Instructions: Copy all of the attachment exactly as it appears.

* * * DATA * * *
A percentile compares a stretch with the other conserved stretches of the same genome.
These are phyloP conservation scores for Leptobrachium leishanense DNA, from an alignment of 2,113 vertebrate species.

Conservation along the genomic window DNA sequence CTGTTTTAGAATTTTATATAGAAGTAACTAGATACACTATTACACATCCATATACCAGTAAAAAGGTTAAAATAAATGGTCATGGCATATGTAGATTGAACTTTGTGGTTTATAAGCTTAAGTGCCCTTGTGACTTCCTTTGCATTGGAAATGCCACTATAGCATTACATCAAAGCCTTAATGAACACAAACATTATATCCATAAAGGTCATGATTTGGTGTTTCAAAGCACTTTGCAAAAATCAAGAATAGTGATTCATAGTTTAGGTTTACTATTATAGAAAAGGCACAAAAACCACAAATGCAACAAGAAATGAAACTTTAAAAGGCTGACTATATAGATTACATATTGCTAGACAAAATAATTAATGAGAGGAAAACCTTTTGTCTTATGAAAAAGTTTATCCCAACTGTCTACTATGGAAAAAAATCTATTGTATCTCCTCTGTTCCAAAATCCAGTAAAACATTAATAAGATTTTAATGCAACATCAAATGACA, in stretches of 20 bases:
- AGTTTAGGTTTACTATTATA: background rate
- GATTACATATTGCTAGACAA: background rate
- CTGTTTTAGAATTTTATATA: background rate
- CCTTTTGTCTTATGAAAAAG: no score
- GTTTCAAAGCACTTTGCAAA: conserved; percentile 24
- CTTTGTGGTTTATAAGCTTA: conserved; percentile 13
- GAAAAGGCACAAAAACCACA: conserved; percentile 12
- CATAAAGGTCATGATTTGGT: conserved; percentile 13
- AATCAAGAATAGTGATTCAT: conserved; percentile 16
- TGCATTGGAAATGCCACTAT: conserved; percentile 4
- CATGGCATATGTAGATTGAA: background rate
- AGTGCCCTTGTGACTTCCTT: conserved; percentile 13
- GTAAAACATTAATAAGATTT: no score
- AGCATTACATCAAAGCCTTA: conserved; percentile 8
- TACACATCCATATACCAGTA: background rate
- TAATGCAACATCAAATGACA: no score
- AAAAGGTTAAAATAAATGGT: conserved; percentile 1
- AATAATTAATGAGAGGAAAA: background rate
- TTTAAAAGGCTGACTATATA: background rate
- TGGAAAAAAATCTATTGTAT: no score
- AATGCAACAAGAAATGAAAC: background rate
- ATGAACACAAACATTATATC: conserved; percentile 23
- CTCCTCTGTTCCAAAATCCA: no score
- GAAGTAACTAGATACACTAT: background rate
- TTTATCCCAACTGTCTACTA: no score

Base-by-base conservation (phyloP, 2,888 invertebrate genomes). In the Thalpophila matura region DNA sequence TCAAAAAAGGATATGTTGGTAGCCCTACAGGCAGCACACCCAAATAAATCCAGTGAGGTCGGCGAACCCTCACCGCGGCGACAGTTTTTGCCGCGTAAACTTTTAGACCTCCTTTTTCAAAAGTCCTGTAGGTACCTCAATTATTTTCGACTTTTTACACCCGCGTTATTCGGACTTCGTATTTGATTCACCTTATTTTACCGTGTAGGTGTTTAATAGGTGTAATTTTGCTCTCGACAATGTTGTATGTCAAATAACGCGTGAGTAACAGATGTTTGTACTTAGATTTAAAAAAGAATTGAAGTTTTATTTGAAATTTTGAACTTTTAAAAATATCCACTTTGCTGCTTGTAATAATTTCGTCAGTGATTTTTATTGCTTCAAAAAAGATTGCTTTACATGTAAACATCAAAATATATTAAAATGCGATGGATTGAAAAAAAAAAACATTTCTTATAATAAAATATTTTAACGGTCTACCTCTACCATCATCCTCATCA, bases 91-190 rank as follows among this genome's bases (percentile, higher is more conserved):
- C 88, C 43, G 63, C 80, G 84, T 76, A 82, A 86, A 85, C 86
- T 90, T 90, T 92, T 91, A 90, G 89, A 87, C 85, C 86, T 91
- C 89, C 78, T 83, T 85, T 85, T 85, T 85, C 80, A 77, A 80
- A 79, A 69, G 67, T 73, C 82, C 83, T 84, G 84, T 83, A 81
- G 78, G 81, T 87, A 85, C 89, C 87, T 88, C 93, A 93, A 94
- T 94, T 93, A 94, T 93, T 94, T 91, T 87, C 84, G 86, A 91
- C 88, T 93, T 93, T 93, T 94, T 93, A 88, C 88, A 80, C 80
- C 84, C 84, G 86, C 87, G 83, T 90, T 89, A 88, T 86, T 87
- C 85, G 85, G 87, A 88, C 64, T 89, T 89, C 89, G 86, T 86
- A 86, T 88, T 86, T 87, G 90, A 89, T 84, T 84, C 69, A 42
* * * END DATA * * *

A percentile compares a stretch with the other conserved stretches of the same genome.
These are phyloP conservation scores for Leptobrachium leishanense DNA, from an alignment of 2,113 vertebrate species.

Conservation along the genomic window DNA sequence CTGTTTTAGAATTTTATATAGAAGTAACTAGATACACTATTACACATCCATATACCAGTAAAAAGGTTAAAATAAATGGTCATGGCATATGTAGATTGAACTTTGTGGTTTATAAGCTTAAGTGCCCTTGTGACTTCCTTTGCATTGGAAATGCCACTATAGCATTACATCAAAGCCTTAATGAACACAAACATTATATCCATAAAGGTCATGATTTGGTGTTTCAAAGCACTTTGCAAAAATCAAGAATAGTGATTCATAGTTTAGGTTTACTATTATAGAAAAGGCACAAAAACCACAAATGCAACAAGAAATGAAACTTTAAAAGGCTGACTATATAGATTACATATTGCTAGACAAAATAATTAATGAGAGGAAAACCTTTTGTCTTATGAAAAAGTTTATCCCAACTGTCTACTATGGAAAAAAATCTATTGTATCTCCTCTGTTCCAAAATCCAGTAAAACATTAATAAGATTTTAATGCAACATCAAATGACA, in stretches of 20 bases:
- AGTTTAGGTTTACTATTATA: background rate
- GATTACATATTGCTAGACAA: background rate
- CTGTTTTAGAATTTTATATA: background rate
- CCTTTTGTCTTATGAAAAAG: no score
- GTTTCAAAGCACTTTGCAAA: conserved; percentile 24
- CTTTGTGGTTTATAAGCTTA: conserved; percentile 13
- GAAAAGGCACAAAAACCACA: conserved; percentile 12
- CATAAAGGTCATGATTTGGT: conserved; percentile 13
- AATCAAGAATAGTGATTCAT: conserved; percentile 16
- TGCATTGGAAATGCCACTAT: conserved; percentile 4
- CATGGCATATGTAGATTGAA: background rate
- AGTGCCCTTGTGACTTCCTT: conserved; percentile 13
- GTAAAACATTAATAAGATTT: no score
- AGCATTACATCAAAGCCTTA: conserved; percentile 8
- TACACATCCATATACCAGTA: background rate
- TAATGCAACATCAAATGACA: no score
- AAAAGGTTAAAATAAATGGT: conserved; percentile 1
- AATAATTAATGAGAGGAAAA: background rate
- TTTAAAAGGCTGACTATATA: background rate
- TGGAAAAAAATCTATTGTAT: no score
- AATGCAACAAGAAATGAAAC: background rate
- ATGAACACAAACATTATATC: conserved; percentile 23
- CTCCTCTGTTCCAAAATCCA: no score
- GAAGTAACTAGATACACTAT: background rate
- TTTATCCCAACTGTCTACTA: no score

Base-by-base conservation (phyloP, 2,888 invertebrate genomes). In the Thalpophila matura region DNA sequence TCAAAAAAGGATATGTTGGTAGCCCTACAGGCAGCACACCCAAATAAATCCAGTGAGGTCGGCGAACCCTCACCGCGGCGACAGTTTTTGCCGCGTAAACTTTTAGACCTCCTTTTTCAAAAGTCCTGTAGGTACCTCAATTATTTTCGACTTTTTACACCCGCGTTATTCGGACTTCGTATTTGATTCACCTTATTTTACCGTGTAGGTGTTTAATAGGTGTAATTTTGCTCTCGACAATGTTGTATGTCAAATAACGCGTGAGTAACAGATGTTTGTACTTAGATTTAAAAAAGAATTGAAGTTTTATTTGAAATTTTGAACTTTTAAAAATATCCACTTTGCTGCTTGTAATAATTTCGTCAGTGATTTTTATTGCTTCAAAAAAGATTGCTTTACATGTAAACATCAAAATATATTAAAATGCGATGGATTGAAAAAAAAAAACATTTCTTATAATAAAATATTTTAACGGTCTACCTCTACCATCATCCTCATCA, bases 91-190 rank as follows among this genome's bases (percentile, higher is more conserved):
- C 88, C 43, G 63, C 80, G 84, T 76, A 82, A 86, A 85, C 86
- T 90, T 90, T 92, T 91, A 90, G 89, A 87, C 85, C 86, T 91
- C 89, C 78, T 83, T 85, T 85, T 85, T 85, C 80, A 77, A 80
- A 79, A 69, G 67, T 73, C 82, C 83, T 84, G 84, T 83, A 81
- G 78, G 81, T 87, A 85, C 89, C 87, T 88, C 93, A 93, A 94
- T 94, T 93, A 94, T 93, T 94, T 91, T 87, C 84, G 86, A 91
- C 88, T 93, T 93, T 93, T 94, T 93, A 88, C 88, A 80, C 80
- C 84, C 84, G 86, C 87, G 83, T 90, T 89, A 88, T 86, T 87
- C 85, G 85, G 87, A 88, C 64, T 89, T 89, C 89, G 86, T 86
- A 86, T 88, T 86, T 87, G 90, A 89, T 84, T 84, C 69, A 42